Smriti Irani writes: While the West is curtailing abortion rights, the Medical Termination of Pregnancy (Amendment) Act, Surrogacy Regulation Act and Prohibition of Child Marriage (Amendment) Bill, 2021, collectively give new meaning to narishakti in India.
At a time of distressing furore on social media and the streets against the near-total bans on abortion in the West, India’s generous stance on the termination of pregnancy is a comforting sanctum. Coupled with the moratorium on commercial surrogacy and the proposal to equalise men’s and women’s ages at marriage, India is positioned securely in the highest echelons of countries that safeguard reproductive autonomy.
India’s constitutional ethos commits to the protection of personal liberty through Article 21. Abortion or termination of pregnancy is a woman’s prerogative. While women are exclusively fated to withstand child-bearing – purely on account of their biological predisposition — sociocultural constructs also subject them to a disproportionate share of child-rearing.
The Medical Termination of Pregnancy (Amendment) Act, 2021, is a step in the right direction. It ensures that expectant mothers exercise self-determination in welcoming new life to their homes. Under the aegis of the Act, abortions may be performed up to 24 gestational weeks on grounds of risk to the mother’s life, mental anguish, rape, incest, contraception failure or the diagnosis of foetal abnormalities. The Act navigates the 20 weeks challenge posed by the MTP Act, 1971 and is a nod to advances in the field of health and reproductive science. It is a liberal achievement over countries where abortions are disallowed since conception, even in the most traumatising of circumstances of sexual abuse or incest.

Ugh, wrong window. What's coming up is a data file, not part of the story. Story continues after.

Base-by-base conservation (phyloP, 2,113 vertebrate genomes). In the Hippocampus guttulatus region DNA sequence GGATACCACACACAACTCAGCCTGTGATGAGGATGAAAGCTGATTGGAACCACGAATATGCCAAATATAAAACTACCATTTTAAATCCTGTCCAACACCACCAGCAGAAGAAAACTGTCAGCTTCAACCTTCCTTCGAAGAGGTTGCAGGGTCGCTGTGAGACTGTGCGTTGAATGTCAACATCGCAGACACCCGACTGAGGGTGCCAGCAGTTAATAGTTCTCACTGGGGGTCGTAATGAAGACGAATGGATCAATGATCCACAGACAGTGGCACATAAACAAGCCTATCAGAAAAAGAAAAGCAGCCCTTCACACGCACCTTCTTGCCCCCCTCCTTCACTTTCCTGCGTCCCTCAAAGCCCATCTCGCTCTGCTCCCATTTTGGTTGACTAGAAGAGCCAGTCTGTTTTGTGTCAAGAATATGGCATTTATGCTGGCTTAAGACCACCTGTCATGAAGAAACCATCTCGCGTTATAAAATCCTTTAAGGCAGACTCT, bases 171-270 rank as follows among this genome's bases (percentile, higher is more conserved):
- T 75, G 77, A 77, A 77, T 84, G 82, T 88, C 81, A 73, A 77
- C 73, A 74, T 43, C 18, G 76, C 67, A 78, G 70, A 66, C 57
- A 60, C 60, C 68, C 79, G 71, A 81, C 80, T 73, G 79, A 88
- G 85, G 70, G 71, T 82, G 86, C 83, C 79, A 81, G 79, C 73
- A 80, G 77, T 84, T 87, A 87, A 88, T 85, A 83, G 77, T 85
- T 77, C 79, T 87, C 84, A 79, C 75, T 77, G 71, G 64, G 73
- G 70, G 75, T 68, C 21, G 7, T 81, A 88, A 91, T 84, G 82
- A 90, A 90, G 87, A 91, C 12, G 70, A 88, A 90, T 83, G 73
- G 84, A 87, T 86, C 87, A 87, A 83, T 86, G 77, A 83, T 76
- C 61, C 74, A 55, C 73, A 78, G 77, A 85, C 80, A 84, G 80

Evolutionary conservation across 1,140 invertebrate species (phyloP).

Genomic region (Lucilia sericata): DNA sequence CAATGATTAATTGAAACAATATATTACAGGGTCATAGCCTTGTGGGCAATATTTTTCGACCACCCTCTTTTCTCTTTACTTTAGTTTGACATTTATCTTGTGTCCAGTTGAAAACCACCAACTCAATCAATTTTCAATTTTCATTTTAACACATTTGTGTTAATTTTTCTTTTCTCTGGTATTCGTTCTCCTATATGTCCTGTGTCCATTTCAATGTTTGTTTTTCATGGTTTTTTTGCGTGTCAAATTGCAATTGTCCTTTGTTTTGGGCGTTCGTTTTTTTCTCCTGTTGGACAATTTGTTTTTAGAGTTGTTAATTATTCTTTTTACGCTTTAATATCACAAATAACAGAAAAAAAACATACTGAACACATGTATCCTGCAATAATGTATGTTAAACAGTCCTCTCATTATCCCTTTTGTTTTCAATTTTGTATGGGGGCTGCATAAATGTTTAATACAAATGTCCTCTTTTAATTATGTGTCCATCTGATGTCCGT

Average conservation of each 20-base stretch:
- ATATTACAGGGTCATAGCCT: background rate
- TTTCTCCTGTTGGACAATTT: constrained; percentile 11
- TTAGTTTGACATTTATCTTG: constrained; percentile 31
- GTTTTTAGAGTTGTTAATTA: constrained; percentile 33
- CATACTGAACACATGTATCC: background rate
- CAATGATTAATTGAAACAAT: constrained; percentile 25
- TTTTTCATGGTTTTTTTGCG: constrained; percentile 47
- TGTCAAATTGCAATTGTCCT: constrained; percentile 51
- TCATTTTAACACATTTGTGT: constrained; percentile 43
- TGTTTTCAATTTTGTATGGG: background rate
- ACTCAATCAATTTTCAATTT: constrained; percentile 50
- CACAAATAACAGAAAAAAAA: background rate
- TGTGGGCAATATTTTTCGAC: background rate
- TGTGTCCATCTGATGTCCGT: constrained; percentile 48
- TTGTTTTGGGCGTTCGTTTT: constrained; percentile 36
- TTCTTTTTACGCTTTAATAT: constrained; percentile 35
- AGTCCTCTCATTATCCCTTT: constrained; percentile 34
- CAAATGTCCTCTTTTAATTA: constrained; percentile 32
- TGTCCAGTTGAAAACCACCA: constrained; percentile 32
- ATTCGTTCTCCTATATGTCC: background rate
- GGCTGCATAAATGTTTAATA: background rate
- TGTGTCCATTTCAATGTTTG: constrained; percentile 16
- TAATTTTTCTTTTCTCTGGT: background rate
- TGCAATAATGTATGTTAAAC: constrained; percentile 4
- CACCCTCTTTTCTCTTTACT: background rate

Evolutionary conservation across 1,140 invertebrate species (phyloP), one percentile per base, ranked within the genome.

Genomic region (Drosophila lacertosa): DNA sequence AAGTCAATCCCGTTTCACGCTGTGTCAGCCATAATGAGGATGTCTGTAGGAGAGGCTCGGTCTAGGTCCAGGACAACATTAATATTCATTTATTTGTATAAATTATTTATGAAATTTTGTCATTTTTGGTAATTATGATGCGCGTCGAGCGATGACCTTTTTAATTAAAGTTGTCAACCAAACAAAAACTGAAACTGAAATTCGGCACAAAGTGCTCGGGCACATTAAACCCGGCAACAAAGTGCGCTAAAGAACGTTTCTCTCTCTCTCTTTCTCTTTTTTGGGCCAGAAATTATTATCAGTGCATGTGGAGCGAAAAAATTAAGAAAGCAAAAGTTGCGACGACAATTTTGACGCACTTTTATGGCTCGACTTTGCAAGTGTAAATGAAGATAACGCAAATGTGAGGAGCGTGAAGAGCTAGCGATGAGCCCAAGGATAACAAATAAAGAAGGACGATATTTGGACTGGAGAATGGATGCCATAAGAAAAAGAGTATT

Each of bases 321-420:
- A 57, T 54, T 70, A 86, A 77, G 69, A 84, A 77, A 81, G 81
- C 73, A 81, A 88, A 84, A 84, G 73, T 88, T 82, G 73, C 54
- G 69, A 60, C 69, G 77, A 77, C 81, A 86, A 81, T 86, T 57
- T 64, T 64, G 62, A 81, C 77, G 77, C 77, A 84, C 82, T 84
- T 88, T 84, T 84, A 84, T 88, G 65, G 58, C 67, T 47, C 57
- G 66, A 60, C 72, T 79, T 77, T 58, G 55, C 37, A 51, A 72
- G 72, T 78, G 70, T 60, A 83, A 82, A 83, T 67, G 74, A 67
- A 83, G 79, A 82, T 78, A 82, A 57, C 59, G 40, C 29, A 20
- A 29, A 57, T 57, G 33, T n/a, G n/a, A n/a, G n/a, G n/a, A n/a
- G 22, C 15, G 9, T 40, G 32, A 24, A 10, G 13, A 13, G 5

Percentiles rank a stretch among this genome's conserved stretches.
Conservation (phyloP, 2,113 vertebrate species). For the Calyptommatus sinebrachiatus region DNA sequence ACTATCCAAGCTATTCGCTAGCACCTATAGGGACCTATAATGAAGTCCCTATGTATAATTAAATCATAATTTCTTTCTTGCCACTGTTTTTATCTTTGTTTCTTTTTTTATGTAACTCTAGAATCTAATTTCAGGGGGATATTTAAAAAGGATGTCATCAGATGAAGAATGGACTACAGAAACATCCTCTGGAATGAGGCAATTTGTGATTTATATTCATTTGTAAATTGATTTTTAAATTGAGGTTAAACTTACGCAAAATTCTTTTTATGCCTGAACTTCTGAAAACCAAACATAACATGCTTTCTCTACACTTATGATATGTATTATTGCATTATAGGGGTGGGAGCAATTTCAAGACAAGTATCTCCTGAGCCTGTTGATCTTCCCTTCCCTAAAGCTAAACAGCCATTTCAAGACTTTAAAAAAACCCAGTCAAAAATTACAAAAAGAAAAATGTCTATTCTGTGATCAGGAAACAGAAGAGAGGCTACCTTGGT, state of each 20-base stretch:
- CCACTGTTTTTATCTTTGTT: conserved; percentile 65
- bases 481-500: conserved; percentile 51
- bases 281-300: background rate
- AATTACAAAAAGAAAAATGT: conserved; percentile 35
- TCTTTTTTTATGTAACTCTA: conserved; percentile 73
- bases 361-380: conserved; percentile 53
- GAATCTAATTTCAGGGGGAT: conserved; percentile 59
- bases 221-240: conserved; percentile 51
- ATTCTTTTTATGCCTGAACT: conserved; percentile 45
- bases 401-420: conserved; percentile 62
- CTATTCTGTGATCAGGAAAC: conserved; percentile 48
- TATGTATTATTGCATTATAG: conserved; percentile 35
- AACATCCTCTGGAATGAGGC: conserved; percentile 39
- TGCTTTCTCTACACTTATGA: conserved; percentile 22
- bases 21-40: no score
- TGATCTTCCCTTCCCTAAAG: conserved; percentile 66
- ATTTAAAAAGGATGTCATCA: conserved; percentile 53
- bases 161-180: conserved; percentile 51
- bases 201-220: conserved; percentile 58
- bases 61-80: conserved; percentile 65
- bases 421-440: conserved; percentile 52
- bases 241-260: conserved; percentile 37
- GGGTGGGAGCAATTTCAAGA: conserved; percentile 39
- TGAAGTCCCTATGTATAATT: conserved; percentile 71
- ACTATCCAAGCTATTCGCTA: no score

The MTP Act, 2021, attests to the intuition and farsightedness of its crafters. Readiness for and desirability of children decisively shape the life trajectories of mothers, families and children alike. Unwanted pregnancies unexpectedly curtail the life choices of parents, especially mothers, and may limit their mental well-being and personal growth. Further, children born unwanted may suffer reduced opportunities. Illustratively, the WHO links the likelihood of children being born “wanted” to greater parental investments in their education.
Incumbent law and policy-makers have skilfully given reproductive choice a life-cycle twist. Since fertility, child-bearing and child-rearing are unmistakably associated with marriage, by proposing to raise the legal marriageable age for women, policymakers are heralding welcome changes that delay pregnancy. The Prohibition of Child Marriage (Amendment) Bill, 2021 seeks to push the marriage age for women from 18 years to 21 years. The Bill is well-founded in the face of scholarship and evidence cited by the WHO, which holds that adolescent mothers aged 10 to 19 years are prone to higher risks of eclampsia, puerperal endometritis, and systemic infections in comparison to women aged 20 to 24 years. Children born to such mothers additionally face higher risks of low birth weight, preterm delivery and severe neonatal conditions.
It is noteworthy that the unmet need for family planning in terms of limiting or spacing child-bearing decreased from 12.9 per cent to 9.4 per cent between NFHS-4 (2014-15) to NFHS-5 (2019-21). However, on a standalone basis, nearly 7 per cent of females aged 15-19 years were already mothers or pregnant at the time of NFHS-5, a marginal decline over NFHS-4’s 7.8 per cent. Such young mothers are poorly aware of feeding practices and baby care, making them more likely to have stunted or wasted children. Together the MTP Act, 2021 and the PCMA Bill, 2021 — if enacted — can axe the vicious cycle of early marriages, consequent early pregnancies and poor maternal and child health outcomes.